“I just didn’t execute,” Rasmussen said. “Our bullpen did a great job and picked up six innings before I came in there. I needed to pick us up and I just flat-out didn’t execute, especially on that breaking ball. I left a lot of them up.”

But game was lost by the Mariners in the 10th. A two-base error by rookie left fielder Ryan Strausborger on Seth Smith’s sinking liner, and consecutive walks to Nelson Cruz and Robinson Cano — believed to be the first back-to back intentional walks in club history — loaded the bases with two outs.

But Jesus Montero looked at strike three from closer Shawn Tolleson, forcing another inning upon a beleaguered pen.

From a slightly more distant perspective, the game was lost at the July 31 trade deadline, when the Mariners traded away their best right-handed reliever, Mark Lowe.

Next

The final of the three-game series is 1:10 p.m. Sunday when Felix Hernandez (13-6, 3.13 ERA) goes against Colby Lewis (12-4, 4.68).

 


YourThoughts

  • Sam Base

    When the M’s had the HOF day for Griffey in 2013 the M’s got whacked by the Brewers 10-0. The Moyer and Griffey days combined resulted in the M’s being outscored 21-3. That’s a convincing football win. Maybe they should have these HOF days on off days!

    • art thiel

      That has to be in top 5 of randomness for reasons Mariners are losing.

  • Long-Time Mariners Fan

    Personally, when someone mentions Stan Javier, I always think about that catch. It was a beautiful June day in the first full year of our brand-new ballpark. Nice that Jamie remembered it, too. Yes, Art, that outfield grass is always greener in the past.

    Now, to today…. Jamie Moyer always said that “you’re just one pitch away from getting out of trouble.” One could easily substitute “swing of the bat” for “pitch” in the phrase above. But ya gotta swing the bat, Jesus. If the guys on the radio were right and Lloyd’s whispered advice to you was to take the first two pitches, fine. But these are the Texas Rangers, 3.5 games out of first place. They’re NOT going to walk in the winning run. They’re going to throw it up there and make you swing. But you gotta swing the bat, Jesus.

    This is fundamental baseball. They’re NOT going to walk in the winning run; they’re going to throw strikes. I put this on the coaching staff, here and Triple-A. Why aren’t these things being drilled into our young players?

    (Disclaimer: The term “coaching staff” above does not include the name Edgar Martinez, who would have/will set this young man straight, if Montero will listen.)

    • art thiel

      I think Montero was pissed to be told not to swing. But he free to take a cut at strike three. Lloyd said Montero got hosed on called strikes. What else is new?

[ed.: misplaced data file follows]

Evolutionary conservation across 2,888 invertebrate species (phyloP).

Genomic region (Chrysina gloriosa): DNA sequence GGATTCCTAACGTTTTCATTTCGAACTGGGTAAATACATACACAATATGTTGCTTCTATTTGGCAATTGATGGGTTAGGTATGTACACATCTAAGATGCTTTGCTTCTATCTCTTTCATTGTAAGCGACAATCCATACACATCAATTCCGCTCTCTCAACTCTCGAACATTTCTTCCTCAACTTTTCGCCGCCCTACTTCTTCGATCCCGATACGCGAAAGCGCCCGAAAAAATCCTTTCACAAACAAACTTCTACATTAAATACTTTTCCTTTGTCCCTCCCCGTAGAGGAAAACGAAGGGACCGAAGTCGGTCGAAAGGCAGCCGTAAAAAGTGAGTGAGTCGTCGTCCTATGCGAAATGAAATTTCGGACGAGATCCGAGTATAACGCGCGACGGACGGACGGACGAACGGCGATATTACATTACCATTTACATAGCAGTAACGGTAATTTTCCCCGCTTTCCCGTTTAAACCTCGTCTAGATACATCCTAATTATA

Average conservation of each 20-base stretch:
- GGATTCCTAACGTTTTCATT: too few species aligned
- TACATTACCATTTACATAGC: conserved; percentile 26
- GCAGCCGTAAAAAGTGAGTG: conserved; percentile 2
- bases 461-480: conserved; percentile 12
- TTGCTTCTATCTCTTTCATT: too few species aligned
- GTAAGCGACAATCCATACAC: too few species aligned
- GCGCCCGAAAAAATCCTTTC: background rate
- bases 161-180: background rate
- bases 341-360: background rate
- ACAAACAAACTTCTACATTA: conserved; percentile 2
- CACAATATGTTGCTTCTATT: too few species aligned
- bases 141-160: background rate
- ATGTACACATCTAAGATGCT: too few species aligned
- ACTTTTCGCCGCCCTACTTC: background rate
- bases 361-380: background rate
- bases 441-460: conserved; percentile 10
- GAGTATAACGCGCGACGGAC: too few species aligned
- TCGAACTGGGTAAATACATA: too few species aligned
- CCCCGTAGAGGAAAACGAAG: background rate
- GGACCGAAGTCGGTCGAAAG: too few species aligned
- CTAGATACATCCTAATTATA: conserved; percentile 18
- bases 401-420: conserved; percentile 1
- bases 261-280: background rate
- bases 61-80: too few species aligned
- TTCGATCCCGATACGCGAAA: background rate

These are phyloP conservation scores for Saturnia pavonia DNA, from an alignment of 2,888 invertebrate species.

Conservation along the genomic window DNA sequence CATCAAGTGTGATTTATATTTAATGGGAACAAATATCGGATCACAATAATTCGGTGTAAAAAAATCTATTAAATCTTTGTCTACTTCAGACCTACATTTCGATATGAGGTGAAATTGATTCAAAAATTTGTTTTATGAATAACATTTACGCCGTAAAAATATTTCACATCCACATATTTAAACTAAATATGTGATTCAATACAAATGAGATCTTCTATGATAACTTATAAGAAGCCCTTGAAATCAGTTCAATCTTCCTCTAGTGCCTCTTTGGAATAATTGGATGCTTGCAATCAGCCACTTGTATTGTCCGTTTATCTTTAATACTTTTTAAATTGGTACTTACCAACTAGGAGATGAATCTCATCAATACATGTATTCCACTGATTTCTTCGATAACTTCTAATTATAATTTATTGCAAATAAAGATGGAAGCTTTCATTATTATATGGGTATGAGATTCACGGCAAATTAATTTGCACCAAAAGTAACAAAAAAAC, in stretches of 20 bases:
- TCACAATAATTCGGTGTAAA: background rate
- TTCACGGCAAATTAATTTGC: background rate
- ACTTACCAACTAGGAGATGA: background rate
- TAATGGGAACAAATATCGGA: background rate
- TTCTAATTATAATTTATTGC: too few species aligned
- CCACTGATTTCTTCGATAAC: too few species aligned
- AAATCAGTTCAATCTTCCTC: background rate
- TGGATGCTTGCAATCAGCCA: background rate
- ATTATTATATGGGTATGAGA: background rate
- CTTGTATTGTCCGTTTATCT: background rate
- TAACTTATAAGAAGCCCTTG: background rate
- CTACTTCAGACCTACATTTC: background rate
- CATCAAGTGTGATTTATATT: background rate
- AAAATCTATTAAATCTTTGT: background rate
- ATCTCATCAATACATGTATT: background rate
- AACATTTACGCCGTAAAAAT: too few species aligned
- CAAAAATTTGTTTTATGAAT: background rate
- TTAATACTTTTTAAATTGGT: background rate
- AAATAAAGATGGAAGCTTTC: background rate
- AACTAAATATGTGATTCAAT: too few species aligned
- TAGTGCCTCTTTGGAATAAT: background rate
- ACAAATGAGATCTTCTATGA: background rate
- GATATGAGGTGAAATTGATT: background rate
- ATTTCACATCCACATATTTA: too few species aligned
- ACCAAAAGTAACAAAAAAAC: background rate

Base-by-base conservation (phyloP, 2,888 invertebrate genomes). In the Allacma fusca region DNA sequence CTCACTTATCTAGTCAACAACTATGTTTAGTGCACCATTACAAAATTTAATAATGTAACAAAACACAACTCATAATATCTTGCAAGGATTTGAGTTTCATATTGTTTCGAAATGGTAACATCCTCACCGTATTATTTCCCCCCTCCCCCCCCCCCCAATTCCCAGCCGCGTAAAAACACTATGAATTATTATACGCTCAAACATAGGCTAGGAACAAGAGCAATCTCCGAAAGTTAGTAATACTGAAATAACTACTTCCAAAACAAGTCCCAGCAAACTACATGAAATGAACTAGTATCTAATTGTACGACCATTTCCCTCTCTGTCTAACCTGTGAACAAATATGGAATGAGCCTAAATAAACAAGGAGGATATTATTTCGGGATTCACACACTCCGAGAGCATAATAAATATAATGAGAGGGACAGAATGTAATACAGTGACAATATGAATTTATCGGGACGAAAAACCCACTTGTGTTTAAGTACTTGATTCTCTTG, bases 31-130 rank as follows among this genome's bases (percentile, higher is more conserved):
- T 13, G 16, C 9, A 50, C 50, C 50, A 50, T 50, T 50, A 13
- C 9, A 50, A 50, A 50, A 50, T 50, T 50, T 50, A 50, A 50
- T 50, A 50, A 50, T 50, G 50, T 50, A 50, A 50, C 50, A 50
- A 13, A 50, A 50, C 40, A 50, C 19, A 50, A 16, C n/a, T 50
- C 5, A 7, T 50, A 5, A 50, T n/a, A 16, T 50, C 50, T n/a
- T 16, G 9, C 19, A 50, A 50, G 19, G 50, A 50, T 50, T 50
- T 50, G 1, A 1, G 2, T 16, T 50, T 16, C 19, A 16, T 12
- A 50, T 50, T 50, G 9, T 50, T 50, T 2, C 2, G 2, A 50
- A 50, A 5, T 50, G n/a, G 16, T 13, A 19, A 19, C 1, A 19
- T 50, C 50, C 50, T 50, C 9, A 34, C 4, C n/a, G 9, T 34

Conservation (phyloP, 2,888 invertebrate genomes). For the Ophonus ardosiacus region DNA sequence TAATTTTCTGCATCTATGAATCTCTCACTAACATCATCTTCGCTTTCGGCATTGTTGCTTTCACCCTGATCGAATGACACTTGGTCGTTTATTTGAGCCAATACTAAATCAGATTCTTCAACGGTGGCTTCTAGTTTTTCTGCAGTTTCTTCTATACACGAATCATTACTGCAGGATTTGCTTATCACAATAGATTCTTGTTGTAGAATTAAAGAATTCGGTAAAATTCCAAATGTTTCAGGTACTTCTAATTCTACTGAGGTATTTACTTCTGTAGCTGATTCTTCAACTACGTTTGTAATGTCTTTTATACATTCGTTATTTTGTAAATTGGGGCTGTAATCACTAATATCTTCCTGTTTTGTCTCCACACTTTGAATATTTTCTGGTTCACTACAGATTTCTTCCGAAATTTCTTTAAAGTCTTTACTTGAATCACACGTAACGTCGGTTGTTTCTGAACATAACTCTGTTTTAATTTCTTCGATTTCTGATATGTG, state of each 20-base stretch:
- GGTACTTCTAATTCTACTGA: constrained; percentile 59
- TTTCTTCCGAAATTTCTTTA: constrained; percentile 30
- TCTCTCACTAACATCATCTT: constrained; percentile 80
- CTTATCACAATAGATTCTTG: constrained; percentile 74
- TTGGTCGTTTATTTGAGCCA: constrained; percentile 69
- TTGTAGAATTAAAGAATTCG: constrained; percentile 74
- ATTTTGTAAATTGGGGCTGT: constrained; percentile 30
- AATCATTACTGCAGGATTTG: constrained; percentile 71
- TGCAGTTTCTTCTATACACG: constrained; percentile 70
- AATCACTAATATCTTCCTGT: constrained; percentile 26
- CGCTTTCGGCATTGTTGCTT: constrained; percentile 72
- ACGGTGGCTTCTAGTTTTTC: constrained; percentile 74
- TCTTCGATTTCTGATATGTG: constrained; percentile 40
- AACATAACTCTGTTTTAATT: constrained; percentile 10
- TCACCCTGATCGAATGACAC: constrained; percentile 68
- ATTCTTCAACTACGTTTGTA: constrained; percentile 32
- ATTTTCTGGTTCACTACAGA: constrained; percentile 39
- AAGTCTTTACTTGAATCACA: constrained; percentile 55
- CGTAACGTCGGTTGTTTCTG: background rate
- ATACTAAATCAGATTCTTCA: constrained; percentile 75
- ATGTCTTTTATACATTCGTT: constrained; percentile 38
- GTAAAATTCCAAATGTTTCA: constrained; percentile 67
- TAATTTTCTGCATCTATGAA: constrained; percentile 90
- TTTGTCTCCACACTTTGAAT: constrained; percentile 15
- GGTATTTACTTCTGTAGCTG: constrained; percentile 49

• Trygvesture

        Right– same old same old. Hard for a layman fan to understand why they’d call up their best AAA hitter — to see how he now manages MLB pitching– and have him Take in extra innings with the game winnable if he does what he’s there for. That makes Lloyd look llke Lloyd from the Bizarro World of the old Superman comics. Bizarre. He must feel the sands of his career slipping between his fingers– because he hasn’t a team of enough Safeco-specific substance to do better.

        • art thiel

          My guess is he thought Montero would be too amped to handle the situation of two IBBs to get to him. He needed to lay off the first pitch. He did and it was ball one. Then it didn’t go well.

  • jafabian

    IIRC, the M’s lost not only on Junior’s day but Randy’s as well. I’m wondering what their record is during HOF day? I’m thinking it isn’t good. Not sure what that means.

    Buhner’s words to Jamie were impressive and spot on. And Jamie continues to amaze even today. But if there’s any lasting legacy from his career it’s his foundation. How it’s grown into what it is today is simply incredible. It’s raised over $20 million since it’s inception and has created such initiatives like The Gregory Fund to help in the fight against cancer. Quite a legacy.

    I’ve wondered if Jamie might eventually get into coaching and listening to him in the booth he can really break a game down, especially into the science of pitching. I do question if he has the patience for today’s player though.

    • art thiel

      Moyer would be a good coach/mgr, but it’s so time-consuming he would have no clock for doing worthwhile things. Possible, but unlikely.

  • Rj Smith

    Seattle Mariners = MLB Laughing Stock

  • Its onlySports(DavidWakefield)

    Moyers speech was captivating.He is was something.Coach said they called him the magician when pitching.
    As far as this Mariners stinker?Montero taking a strike 3 to squander the bases loaded opportunity in the10th was painful to watch and unfortunately it really had the feel that they blew that chance for a win before the 8 runs were put up in the 11th. What is amazing is Fernando Rodney had nothing to do with the meltdown.

    • art thiel

      Counting on Montero nd Rasmussen to win games is a poor sign.

  • Effzee

    “… in one of the epic what-the-hell?! episodes in Mariners history…” Its funny how often that’s said.

    • Trygvesture

      or… not funny. All from the archives, always. Yeah yeah– good times happened. We enjoyed it. Can’t enjoy it now– it already happened. Lincoln lives in a time machine, apparently, piloting the Clownship through archival good times he surely takes credit for and can’t distinguish from the now. I rather like the image– sort of a Seafair parade/JP Patches throwback kind of visual. When Jack drives, it’s bumper car time with the power poles. Sigh…

      • art thiel

        It’s probably more healthy not to begrudge the past. That would be easier if Mariners fans saw a decent future.

    • art thiel

      Always on the frontier of human achievement.